How Costume Designers From Two Of Our Preferred Period Shows Of 2020 'Pose' & 'Hollywood' Re-created The Past!

How costume designers from two of our preferred period shows of 2020 'Pose' & 'Hollywood' re-created the past!

"The Emmy-nominated designers behind 'Hollywood,' 'The Marvelous Mrs. Maisel' and 'Mrs. America' also open up about how they gave each of the show's characters a unique look, from Hollywood's postwar golden age to the "crazy energy" to the gender-fluid ballroom dance scene of the 1990s.



Macall Polay/FX

For the second-season debut episode, "Acting Up," costume designer Analucia McGorty immediately gravitated to Elektra (Dominique Jackson) in all-pink Marie Antoinette garb for a baroque French Revolutionary ballroom routine. "I wanted to challenge myself with that," says McGorty, conferring with Jackson, choreographer Twiggy Pucci Garcon and her tailors about how to make the scene a standout, "figuring out how to make this all function on camera over and over again."

Along with a conscious nod to Madonna, McGorty found ideas through research: She typically studies late-'80s and early-'90s fashion magazines as well as art, film and theater from the era, but in this case she cast her gaze a few centuries back as well. "I found this amazing sculpture from France around 1835," she remembers, depicting Marie Antoinette "gazing at the merry-go-round. But I just envisioned it as her being in the merry-go-round, being the star of the merry-go-round."

Collaboration with the hair and makeup teams was crucial. "I get them fabric samples of everything so that the makeup artist develops her design with her team to make that come to life, and the same with the hair department," she says.

Then the entire creation demands dance-ability so that "the actors are able to move in them and the choreographer is able to work with the choreography, making it look effortless and elegant," McGorty says. With Elektra's jacket, she had to ensure that "when the cord was pulled, it would go over her head so that it looked like her head got swallowed, that the guillotine would have been cutting her head off." The excess was worth the effort. she adds: "That was probably the most challenging and satisfying moment of my career."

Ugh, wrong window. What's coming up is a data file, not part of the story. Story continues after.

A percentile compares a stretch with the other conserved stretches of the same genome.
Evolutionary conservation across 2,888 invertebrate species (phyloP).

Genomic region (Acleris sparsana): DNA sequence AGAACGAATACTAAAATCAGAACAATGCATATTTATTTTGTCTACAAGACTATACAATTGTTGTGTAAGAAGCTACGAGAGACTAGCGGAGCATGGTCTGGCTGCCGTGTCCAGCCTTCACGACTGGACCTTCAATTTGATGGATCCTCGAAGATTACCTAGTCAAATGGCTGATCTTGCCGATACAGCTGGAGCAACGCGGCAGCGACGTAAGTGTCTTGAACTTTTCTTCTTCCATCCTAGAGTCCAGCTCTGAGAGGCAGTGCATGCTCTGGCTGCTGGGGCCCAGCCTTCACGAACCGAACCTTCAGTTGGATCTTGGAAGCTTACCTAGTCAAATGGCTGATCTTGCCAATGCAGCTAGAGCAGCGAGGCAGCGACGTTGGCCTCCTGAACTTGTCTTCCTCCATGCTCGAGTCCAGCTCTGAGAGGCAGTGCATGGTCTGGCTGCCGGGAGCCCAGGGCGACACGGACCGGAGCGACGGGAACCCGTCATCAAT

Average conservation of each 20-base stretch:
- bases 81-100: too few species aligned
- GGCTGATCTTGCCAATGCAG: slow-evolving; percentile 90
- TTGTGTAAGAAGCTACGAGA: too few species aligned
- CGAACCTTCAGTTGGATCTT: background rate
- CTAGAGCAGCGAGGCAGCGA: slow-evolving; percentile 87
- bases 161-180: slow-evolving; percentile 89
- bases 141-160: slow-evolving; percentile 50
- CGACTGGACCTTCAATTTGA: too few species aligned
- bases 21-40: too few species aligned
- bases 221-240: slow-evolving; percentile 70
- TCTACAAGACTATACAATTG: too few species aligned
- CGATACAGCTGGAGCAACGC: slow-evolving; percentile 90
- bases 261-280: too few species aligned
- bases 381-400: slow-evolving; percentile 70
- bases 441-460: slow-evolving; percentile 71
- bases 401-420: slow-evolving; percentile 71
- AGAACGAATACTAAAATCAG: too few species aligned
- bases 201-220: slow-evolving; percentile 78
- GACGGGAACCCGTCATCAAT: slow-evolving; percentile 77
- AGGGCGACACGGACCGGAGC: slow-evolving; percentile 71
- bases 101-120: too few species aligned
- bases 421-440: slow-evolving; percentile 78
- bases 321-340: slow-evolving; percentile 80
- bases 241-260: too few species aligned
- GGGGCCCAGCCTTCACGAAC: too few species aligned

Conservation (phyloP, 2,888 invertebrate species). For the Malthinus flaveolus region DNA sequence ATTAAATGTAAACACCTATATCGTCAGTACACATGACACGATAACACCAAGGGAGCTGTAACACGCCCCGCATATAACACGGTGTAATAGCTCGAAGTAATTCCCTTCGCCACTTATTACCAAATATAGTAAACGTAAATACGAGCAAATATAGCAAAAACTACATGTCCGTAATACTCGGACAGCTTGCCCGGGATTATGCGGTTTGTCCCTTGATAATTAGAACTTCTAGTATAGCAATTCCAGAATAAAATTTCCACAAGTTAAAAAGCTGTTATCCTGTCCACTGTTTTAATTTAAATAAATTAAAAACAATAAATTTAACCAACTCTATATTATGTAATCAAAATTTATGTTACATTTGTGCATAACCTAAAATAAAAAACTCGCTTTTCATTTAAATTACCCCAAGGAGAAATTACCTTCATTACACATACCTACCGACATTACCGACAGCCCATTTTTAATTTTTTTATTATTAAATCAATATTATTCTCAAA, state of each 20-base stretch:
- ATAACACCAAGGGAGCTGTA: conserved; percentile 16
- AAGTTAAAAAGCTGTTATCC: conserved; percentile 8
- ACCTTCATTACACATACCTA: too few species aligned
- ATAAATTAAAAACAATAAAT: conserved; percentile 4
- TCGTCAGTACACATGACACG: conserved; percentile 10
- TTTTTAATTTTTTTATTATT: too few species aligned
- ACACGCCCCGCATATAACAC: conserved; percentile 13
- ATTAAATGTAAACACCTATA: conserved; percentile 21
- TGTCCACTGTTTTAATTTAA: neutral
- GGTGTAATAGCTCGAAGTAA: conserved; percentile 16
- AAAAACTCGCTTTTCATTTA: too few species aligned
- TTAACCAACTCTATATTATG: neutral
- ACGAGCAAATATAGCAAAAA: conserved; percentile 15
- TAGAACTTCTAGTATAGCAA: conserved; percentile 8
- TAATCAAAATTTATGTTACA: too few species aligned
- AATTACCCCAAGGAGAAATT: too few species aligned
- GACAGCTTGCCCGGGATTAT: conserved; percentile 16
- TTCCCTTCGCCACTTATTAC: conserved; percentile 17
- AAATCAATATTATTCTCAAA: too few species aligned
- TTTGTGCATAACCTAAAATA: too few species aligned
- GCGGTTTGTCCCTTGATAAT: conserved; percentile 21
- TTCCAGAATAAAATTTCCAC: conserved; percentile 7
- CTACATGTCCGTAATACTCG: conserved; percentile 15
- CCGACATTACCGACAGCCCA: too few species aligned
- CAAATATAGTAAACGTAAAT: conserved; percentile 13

Just as costume designers Sarah Evelyn and Lou Eyrich were prepping the finale episode, "A Hollywood Ending," with sequences set at the 1948 Academy Awards, creator Ryan Murphy threw them an inspired — if eleventh-hour — curveball, veering away from the Netflix miniseries' established color palette of harvest tones. "[He said] 'What if we took that palette and turned it on its head a little bit for the Oscars to create this very dreamy, beautiful world?' " recalls Evelyn.

"The feeling was awash in these beautiful pastels, and it really did highlight a moment in time," adds Evelyn, noting they had five days to pull off the switch for a cast that included nearly 400 extras. "I would call it a 'pressure makes the diamond' moment."

With a tremendous assist from the show's costume researcher, also a fashion academic, to ID real-life looks and accurate colors from that year's Oscar red carpet, they were able to zero in on key points of inspiration, like '40s-era designer Charles James' iconic satin and tulle "butterfly dress" for Laura Harrier's nominated starlet Camille Washington. "We had a vintage dress from the '40s but added on the big back piece and the train in back," says Evelyn. "It was fabulous — and tons of fabric."

Other looks were more nerve-wracking: The team had already fallen for a stunning gown with a fur-trim shawl in the previous palette for Patti LuPone's Avis Amberg, capped by a vintage necklace from Joseph of Hollywood. "And Patti loved it," sighs Eyrich. Evelyn recalls: "Lou said, 'Let's put that creamy fur trim from the cape around the top of her dress on the neckline.' We did it and it lightened up the dress and brought her into that palette — and that dress became even more amazing." -

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